A Google engineer suggested that his company should work with the open-source community — something that it has done with browsers, Android, and crypto.
A senior Google engineer said that both OpenAI and his own company could lose AI development race, as seen in an internal document leaked on May 4.
Google, OpenAI could lose against open-source
Google has discussed its AI plans in an earnings call and has publicly begun to offer a chatbot called Bard. However, the firm has countless other AI research efforts underway internally, and now, an engineer has suggested that those efforts may not be enough.
The anonymous Google engineer wrote:
“The uncomfortable truth is … we aren’t positioned to win this arms race and neither is OpenAI. While we’ve been squabbling, a third faction has been quietly eating our lunch.”
That third faction, the anonymous engineer said, is the open-source community, which is currently “lapping” Google and is open to anyone with a “beefy laptop.”
The engineer said that the open-source community has already solved problems that Google and other closed developers struggle with. He cited Meta’s LLaMA as the open-source community’s first “really capable foundation model.” Despite its infancy, the community began to improve upon LLaMA within days of its leak on March 3.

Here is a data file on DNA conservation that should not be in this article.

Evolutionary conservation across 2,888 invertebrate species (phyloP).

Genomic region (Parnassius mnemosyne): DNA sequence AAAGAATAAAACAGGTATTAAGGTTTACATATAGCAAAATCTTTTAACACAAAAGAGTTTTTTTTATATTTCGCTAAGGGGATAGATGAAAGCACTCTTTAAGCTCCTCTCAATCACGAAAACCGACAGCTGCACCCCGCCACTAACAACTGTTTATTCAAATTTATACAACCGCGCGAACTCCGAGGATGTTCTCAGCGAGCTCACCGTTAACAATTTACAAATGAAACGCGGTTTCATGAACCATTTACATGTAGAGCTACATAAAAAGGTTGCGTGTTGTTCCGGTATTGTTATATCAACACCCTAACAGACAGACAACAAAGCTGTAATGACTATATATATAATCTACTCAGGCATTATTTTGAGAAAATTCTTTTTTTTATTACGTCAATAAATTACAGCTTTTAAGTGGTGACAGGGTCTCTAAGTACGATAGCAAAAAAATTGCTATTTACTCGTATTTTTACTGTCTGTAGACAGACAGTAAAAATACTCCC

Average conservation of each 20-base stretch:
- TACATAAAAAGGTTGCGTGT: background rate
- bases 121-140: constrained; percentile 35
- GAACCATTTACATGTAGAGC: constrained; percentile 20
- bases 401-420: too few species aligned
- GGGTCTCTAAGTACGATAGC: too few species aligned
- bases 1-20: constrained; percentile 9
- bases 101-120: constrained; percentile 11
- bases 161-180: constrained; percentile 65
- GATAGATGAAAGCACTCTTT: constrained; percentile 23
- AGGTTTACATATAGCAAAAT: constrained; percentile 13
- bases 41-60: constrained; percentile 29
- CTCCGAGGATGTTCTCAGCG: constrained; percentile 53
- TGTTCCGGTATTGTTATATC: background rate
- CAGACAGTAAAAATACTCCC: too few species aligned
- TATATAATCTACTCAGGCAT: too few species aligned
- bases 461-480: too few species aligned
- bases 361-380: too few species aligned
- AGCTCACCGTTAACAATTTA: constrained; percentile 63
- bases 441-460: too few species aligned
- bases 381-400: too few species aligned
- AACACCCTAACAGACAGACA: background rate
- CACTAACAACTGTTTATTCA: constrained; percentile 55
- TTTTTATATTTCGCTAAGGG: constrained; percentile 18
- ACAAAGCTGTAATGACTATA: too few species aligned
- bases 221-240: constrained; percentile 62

The engineer also commented on Google’s competition with ChatGPT creator OpenAI. He argued that although OpenAI has recruited researchers from Google, it faces the same challenges that Google does and will eventually be “eclipsed” by open source.
Google should work with open-source
The engineer suggested that competing directly with open source is a “losing proposition,” noting that users will not pay for restricted models when free and unrestricted models exist.
As such, he said that Google should cooperate with the open-source community. He noted that Google has already done this with other open-source products, such as its Chrome web browser and its mobile operating system, Android.
Google’s cloud division has also worked extensively with numerous open-source blockchain projects — including Polygon, Solana, and Tezos, among others.
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Author: Mike Dalton